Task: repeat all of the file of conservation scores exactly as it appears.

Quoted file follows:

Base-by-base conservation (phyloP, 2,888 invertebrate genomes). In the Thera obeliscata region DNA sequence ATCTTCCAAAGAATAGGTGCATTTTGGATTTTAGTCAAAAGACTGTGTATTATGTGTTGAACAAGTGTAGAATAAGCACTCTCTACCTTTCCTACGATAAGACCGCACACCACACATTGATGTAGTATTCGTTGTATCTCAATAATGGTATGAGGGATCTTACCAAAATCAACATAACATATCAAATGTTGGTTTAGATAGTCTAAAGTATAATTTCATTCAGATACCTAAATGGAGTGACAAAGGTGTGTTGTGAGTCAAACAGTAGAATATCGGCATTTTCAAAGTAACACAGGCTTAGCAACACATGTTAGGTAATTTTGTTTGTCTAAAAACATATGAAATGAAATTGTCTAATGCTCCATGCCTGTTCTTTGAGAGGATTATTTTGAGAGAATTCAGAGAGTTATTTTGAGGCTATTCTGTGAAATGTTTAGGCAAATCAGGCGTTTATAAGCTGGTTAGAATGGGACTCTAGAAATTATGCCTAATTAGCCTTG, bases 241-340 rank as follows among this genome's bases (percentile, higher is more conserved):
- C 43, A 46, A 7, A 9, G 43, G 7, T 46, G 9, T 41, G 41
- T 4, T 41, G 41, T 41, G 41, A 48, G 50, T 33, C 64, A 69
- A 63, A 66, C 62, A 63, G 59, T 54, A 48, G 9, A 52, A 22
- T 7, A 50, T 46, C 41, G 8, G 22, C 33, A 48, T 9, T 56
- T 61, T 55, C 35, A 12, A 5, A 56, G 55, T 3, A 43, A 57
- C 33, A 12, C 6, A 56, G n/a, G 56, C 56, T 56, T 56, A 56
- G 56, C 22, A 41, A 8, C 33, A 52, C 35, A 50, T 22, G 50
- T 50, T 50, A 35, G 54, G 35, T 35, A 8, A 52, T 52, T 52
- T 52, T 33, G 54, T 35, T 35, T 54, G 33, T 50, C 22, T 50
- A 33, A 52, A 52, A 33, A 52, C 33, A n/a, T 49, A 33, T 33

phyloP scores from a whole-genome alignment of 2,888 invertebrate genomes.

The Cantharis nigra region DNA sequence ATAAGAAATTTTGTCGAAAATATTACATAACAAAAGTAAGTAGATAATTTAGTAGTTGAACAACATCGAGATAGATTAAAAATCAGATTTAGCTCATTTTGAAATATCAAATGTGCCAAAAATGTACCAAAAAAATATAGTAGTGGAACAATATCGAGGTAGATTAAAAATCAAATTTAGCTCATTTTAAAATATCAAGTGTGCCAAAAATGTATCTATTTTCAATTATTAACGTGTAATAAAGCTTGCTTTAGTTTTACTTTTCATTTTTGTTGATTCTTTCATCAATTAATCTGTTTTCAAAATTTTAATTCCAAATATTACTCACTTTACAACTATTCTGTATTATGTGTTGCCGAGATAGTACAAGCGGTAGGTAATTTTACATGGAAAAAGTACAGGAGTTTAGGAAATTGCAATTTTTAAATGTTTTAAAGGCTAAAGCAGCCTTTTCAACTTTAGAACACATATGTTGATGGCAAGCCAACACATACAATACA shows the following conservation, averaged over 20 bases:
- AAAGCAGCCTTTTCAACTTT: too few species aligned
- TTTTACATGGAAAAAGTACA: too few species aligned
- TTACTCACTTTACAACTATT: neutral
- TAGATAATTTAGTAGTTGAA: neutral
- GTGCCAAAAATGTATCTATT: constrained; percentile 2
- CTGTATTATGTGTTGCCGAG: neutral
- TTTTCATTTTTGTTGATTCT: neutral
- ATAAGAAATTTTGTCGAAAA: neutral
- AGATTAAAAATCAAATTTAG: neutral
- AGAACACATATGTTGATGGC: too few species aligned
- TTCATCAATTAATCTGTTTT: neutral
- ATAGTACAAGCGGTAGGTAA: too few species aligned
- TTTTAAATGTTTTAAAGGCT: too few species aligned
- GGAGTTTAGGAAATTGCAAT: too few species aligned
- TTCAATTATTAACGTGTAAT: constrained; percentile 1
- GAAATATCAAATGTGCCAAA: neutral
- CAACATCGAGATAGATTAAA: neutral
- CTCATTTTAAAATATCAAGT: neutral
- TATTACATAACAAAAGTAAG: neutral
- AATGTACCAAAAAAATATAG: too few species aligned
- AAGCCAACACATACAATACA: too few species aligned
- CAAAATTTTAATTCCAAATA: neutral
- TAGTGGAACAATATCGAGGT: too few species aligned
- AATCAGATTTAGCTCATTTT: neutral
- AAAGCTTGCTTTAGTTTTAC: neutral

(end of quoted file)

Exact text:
Base-by-base conservation (phyloP, 2,888 invertebrate genomes). In the Thera obeliscata region DNA sequence ATCTTCCAAAGAATAGGTGCATTTTGGATTTTAGTCAAAAGACTGTGTATTATGTGTTGAACAAGTGTAGAATAAGCACTCTCTACCTTTCCTACGATAAGACCGCACACCACACATTGATGTAGTATTCGTTGTATCTCAATAATGGTATGAGGGATCTTACCAAAATCAACATAACATATCAAATGTTGGTTTAGATAGTCTAAAGTATAATTTCATTCAGATACCTAAATGGAGTGACAAAGGTGTGTTGTGAGTCAAACAGTAGAATATCGGCATTTTCAAAGTAACACAGGCTTAGCAACACATGTTAGGTAATTTTGTTTGTCTAAAAACATATGAAATGAAATTGTCTAATGCTCCATGCCTGTTCTTTGAGAGGATTATTTTGAGAGAATTCAGAGAGTTATTTTGAGGCTATTCTGTGAAATGTTTAGGCAAATCAGGCGTTTATAAGCTGGTTAGAATGGGACTCTAGAAATTATGCCTAATTAGCCTTG, bases 241-340 rank as follows among this genome's bases (percentile, higher is more conserved):
- C 43, A 46, A 7, A 9, G 43, G 7, T 46, G 9, T 41, G 41
- T 4, T 41, G 41, T 41, G 41, A 48, G 50, T 33, C 64, A 69
- A 63, A 66, C 62, A 63, G 59, T 54, A 48, G 9, A 52, A 22
- T 7, A 50, T 46, C 41, G 8, G 22, C 33, A 48, T 9, T 56
- T 61, T 55, C 35, A 12, A 5, A 56, G 55, T 3, A 43, A 57
- C 33, A 12, C 6, A 56, G n/a, G 56, C 56, T 56, T 56, A 56
- G 56, C 22, A 41, A 8, C 33, A 52, C 35, A 50, T 22, G 50
- T 50, T 50, A 35, G 54, G 35, T 35, A 8, A 52, T 52, T 52
- T 52, T 33, G 54, T 35, T 35, T 54, G 33, T 50, C 22, T 50
- A 33, A 52, A 52, A 33, A 52, C 33, A n/a, T 49, A 33, T 33

phyloP scores from a whole-genome alignment of 2,888 invertebrate genomes.

The Cantharis nigra region DNA sequence ATAAGAAATTTTGTCGAAAATATTACATAACAAAAGTAAGTAGATAATTTAGTAGTTGAACAACATCGAGATAGATTAAAAATCAGATTTAGCTCATTTTGAAATATCAAATGTGCCAAAAATGTACCAAAAAAATATAGTAGTGGAACAATATCGAGGTAGATTAAAAATCAAATTTAGCTCATTTTAAAATATCAAGTGTGCCAAAAATGTATCTATTTTCAATTATTAACGTGTAATAAAGCTTGCTTTAGTTTTACTTTTCATTTTTGTTGATTCTTTCATCAATTAATCTGTTTTCAAAATTTTAATTCCAAATATTACTCACTTTACAACTATTCTGTATTATGTGTTGCCGAGATAGTACAAGCGGTAGGTAATTTTACATGGAAAAAGTACAGGAGTTTAGGAAATTGCAATTTTTAAATGTTTTAAAGGCTAAAGCAGCCTTTTCAACTTTAGAACACATATGTTGATGGCAAGCCAACACATACAATACA shows the following conservation, averaged over 20 bases:
- AAAGCAGCCTTTTCAACTTT: too few species aligned
- TTTTACATGGAAAAAGTACA: too few species aligned
- TTACTCACTTTACAACTATT: neutral
- TAGATAATTTAGTAGTTGAA: neutral
- GTGCCAAAAATGTATCTATT: constrained; percentile 2
- CTGTATTATGTGTTGCCGAG: neutral
- TTTTCATTTTTGTTGATTCT: neutral
- ATAAGAAATTTTGTCGAAAA: neutral
- AGATTAAAAATCAAATTTAG: neutral
- AGAACACATATGTTGATGGC: too few species aligned
- TTCATCAATTAATCTGTTTT: neutral
- ATAGTACAAGCGGTAGGTAA: too few species aligned
- TTTTAAATGTTTTAAAGGCT: too few species aligned
- GGAGTTTAGGAAATTGCAAT: too few species aligned
- TTCAATTATTAACGTGTAAT: constrained; percentile 1
- GAAATATCAAATGTGCCAAA: neutral
- CAACATCGAGATAGATTAAA: neutral
- CTCATTTTAAAATATCAAGT: neutral
- TATTACATAACAAAAGTAAG: neutral
- AATGTACCAAAAAAATATAG: too few species aligned
- AAGCCAACACATACAATACA: too few species aligned
- CAAAATTTTAATTCCAAATA: neutral
- TAGTGGAACAATATCGAGGT: too few species aligned
- AATCAGATTTAGCTCATTTT: neutral
- AAAGCTTGCTTTAGTTTTAC: neutral